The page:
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article imageThanksgiving rescue brings hope for dogs at dog fighting site Special

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By Greta McClain     Nov 24, 2012 in World
Ashland City - More than five dozen dogs have a lot to be thankful for this Thanksgiving after authorities from an international animal protection organization rescued them from a suspected dog fighting operation.
Members of the Animal Rescue Corps (ARC) descended on a residence in Ashland City, Tennessee on Thursday after being notified of the alleged dog fighting operation.
Firefighters with the Ashland City and Pleasant View Fire Departments received a call regarding a brush fire near the Buckeye Road residence in Ashland City. When they arrived, they found numerous dogs chained with no access to food or water in various locations around the residence. Fire department authorities contacted Cheatham County Animal Control (CCAC), who called in ARC to assist with the rescue.
CCAC Director, TJ Jordi, told WPSD:
"I quickly realized that Cheatham County Animal Control needed support in immediately addressing this situation. The Animal Rescue Corps team was on the ground in less than 24 hours to support this rescue operation."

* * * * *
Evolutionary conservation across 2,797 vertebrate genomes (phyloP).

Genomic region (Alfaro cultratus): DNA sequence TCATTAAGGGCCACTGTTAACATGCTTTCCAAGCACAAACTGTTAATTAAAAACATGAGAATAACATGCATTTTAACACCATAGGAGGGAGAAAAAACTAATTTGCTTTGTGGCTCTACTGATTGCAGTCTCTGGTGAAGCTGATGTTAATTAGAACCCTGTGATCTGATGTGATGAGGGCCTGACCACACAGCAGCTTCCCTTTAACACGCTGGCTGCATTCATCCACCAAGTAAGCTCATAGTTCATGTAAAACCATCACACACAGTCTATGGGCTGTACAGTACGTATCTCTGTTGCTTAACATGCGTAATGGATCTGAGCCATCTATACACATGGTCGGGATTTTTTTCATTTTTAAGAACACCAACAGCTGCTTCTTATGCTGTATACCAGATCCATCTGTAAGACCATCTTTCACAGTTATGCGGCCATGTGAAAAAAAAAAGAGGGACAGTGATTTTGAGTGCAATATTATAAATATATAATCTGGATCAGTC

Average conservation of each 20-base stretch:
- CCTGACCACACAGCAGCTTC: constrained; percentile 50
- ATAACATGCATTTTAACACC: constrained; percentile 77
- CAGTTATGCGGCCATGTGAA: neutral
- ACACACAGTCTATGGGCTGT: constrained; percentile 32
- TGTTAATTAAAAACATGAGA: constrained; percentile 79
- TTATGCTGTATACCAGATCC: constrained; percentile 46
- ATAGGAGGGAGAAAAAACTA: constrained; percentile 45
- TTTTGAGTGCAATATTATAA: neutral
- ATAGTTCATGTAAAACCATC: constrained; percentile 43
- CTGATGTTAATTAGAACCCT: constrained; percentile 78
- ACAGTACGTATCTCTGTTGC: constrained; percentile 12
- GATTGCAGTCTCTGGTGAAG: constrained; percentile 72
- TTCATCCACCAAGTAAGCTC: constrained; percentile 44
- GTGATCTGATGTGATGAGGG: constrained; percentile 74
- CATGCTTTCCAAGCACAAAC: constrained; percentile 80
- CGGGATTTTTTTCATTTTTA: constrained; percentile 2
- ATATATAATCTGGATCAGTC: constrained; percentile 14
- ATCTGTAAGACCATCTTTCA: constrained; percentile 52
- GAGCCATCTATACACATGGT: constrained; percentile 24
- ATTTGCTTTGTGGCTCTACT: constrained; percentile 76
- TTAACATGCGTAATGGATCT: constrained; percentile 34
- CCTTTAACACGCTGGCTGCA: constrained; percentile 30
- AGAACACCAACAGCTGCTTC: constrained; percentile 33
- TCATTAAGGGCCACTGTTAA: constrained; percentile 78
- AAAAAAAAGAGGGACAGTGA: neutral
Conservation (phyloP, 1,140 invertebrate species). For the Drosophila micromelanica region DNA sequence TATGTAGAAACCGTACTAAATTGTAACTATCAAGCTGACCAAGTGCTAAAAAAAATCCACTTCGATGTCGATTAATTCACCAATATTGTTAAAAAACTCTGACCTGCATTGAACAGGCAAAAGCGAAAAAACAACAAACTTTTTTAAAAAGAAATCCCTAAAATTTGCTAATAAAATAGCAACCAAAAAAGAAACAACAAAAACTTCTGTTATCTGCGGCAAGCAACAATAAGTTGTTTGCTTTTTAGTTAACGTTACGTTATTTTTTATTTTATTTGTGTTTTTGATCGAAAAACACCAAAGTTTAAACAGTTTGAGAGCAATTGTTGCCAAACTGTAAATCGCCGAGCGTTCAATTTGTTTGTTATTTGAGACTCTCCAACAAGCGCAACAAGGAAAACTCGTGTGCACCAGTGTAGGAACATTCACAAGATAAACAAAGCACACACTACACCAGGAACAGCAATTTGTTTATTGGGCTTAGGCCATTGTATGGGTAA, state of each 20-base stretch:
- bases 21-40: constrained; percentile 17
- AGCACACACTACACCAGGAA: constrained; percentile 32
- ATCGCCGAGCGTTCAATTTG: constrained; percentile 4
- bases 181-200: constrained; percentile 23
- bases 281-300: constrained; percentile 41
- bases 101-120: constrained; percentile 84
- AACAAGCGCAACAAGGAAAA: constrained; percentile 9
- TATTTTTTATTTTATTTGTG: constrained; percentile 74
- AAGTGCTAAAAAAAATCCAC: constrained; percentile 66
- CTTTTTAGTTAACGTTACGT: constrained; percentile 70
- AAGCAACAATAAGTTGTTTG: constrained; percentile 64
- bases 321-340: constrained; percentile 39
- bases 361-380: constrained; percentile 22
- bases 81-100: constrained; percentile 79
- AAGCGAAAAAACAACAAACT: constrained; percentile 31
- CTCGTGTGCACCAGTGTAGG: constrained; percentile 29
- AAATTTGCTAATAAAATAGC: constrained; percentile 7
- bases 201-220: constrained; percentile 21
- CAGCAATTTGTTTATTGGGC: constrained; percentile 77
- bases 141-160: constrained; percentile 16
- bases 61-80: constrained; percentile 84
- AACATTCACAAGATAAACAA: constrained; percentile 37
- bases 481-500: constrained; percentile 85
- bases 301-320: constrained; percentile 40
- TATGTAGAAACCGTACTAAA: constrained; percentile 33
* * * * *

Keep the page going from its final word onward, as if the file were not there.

One of the dogs rescued by Animal Rescue Corps from a suspected Ashland City  TN dog fighting operat...
One of the dogs rescued by Animal Rescue Corps from a suspected Ashland City, TN dog fighting operation.
Animal Rescue Corps?Facebook
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Rescuers located 65 dogs, primarily pit bull terriers and beagles. The dogs were transported to an emergency shelter in Lebanon, TN after the owner agreed to surrender the animals. CCAC rescuers also located dogfighting equipment such as a treadmill, fighting pen, and a spring pole used for strengthening dogs' jaws. The dogs were emaciated, had sores covering their bodies, and showed signs of internal parasites.
New Leash on Life and Agape Animal Rescue also assisted with the rescue operation, named Operation Broken Chain.
One of the rescuers from New Leash on Life, who asked that she only be identified as "D", told Digital Journal:
"These poor animals had no bedding and many had nothing more than plastic barrels as shelter. They were basically nothing more than skin and bones. With the temperatures dropping below freezing, I am fairly certain some of them would have died of hypothermia if they had not been rescued when they were."
ARC President, Scotlund Haisley, issued a statement saying:
“We believe this is the largest dog fighting rescue in Tennessee history. The conditions Animal Rescue Corps found on this property are the worst I have ever seen at a dog fighting operation in my 22-year career in animal protection.”
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